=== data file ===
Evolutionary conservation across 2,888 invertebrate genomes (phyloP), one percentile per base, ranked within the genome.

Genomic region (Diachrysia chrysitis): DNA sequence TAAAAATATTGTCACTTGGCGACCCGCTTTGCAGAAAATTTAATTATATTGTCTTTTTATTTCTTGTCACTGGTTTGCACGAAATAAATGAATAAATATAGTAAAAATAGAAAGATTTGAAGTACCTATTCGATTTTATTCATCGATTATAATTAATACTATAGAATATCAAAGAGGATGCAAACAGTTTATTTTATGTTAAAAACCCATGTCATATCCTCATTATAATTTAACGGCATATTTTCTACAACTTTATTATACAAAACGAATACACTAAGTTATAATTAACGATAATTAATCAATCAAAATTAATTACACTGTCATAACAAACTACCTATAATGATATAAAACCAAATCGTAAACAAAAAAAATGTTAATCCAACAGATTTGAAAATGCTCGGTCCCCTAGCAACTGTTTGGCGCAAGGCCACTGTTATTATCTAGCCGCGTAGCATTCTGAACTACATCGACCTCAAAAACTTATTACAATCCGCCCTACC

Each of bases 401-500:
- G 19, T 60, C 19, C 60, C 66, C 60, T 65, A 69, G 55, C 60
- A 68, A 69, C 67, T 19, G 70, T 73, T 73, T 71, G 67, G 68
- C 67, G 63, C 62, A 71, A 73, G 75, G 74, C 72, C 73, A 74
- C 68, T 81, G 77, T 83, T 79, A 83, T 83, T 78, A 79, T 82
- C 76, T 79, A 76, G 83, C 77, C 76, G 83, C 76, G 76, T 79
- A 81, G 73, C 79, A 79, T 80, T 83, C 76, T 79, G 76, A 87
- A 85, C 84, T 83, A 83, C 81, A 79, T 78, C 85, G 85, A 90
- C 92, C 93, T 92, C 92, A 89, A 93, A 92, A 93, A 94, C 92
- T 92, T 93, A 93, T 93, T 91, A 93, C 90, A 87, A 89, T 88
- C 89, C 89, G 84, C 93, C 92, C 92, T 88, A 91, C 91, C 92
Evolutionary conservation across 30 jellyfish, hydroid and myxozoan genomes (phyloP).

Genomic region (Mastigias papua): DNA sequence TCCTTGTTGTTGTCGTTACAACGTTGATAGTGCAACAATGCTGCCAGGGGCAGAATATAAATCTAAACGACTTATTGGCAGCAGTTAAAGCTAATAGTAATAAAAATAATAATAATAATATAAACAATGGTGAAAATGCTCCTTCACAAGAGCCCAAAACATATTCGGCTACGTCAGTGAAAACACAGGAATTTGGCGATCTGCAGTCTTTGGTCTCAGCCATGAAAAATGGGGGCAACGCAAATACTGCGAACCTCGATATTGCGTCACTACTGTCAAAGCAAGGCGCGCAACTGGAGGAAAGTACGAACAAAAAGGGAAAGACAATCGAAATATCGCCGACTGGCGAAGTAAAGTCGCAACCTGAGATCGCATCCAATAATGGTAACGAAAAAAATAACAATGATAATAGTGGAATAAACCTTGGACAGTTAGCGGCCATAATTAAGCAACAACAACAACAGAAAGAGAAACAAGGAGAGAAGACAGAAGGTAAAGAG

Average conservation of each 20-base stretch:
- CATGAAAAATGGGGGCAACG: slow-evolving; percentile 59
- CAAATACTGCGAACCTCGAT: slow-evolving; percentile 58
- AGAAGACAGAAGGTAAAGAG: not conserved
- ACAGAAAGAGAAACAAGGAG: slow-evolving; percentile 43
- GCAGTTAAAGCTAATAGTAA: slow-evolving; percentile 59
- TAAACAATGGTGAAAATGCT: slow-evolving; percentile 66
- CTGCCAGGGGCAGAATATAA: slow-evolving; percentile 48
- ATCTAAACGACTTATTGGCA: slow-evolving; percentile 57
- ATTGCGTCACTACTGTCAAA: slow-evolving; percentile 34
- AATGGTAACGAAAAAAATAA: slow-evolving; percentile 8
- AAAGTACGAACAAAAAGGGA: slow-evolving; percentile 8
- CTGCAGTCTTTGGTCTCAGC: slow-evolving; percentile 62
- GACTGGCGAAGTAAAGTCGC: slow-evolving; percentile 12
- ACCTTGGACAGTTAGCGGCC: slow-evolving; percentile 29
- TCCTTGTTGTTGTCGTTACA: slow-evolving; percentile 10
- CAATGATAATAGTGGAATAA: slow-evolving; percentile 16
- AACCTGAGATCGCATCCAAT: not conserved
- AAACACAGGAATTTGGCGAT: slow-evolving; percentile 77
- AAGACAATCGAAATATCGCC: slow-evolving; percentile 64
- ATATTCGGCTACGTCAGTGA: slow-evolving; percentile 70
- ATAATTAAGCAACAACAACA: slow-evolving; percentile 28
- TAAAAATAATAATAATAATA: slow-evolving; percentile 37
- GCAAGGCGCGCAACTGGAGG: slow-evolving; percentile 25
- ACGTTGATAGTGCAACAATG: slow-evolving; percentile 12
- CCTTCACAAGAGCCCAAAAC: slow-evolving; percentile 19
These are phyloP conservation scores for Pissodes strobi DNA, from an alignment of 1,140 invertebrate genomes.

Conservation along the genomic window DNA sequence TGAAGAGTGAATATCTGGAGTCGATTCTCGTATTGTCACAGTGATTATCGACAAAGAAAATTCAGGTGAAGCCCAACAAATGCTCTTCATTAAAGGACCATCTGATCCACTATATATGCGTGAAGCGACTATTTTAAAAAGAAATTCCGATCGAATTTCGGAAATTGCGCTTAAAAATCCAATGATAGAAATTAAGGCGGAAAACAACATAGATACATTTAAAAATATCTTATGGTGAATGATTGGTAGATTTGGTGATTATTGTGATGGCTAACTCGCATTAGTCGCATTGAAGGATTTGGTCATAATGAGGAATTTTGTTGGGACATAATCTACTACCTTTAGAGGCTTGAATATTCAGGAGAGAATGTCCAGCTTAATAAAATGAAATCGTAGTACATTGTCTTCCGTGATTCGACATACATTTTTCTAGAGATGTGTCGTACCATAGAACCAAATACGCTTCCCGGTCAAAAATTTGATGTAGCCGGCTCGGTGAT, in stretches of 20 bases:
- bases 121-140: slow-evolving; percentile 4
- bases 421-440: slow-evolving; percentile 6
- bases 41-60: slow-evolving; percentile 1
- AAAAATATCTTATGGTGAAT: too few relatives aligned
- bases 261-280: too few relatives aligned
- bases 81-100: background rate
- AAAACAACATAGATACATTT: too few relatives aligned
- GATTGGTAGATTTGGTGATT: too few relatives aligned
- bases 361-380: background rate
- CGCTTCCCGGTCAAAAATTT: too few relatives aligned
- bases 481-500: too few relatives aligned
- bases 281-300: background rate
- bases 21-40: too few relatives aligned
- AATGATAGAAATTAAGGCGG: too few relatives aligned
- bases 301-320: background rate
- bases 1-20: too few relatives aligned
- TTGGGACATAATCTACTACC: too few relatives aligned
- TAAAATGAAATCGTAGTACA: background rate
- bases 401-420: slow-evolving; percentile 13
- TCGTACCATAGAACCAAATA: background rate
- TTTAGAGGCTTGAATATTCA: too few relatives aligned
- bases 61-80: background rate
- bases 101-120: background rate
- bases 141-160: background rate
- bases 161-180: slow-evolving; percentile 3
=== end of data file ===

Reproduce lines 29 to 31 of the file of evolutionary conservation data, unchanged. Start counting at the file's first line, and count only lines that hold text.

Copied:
- GACTGGCGAAGTAAAGTCGC: slow-evolving; percentile 12
- ACCTTGGACAGTTAGCGGCC: slow-evolving; percentile 29
- TCCTTGTTGTTGTCGTTACA: slow-evolving; percentile 10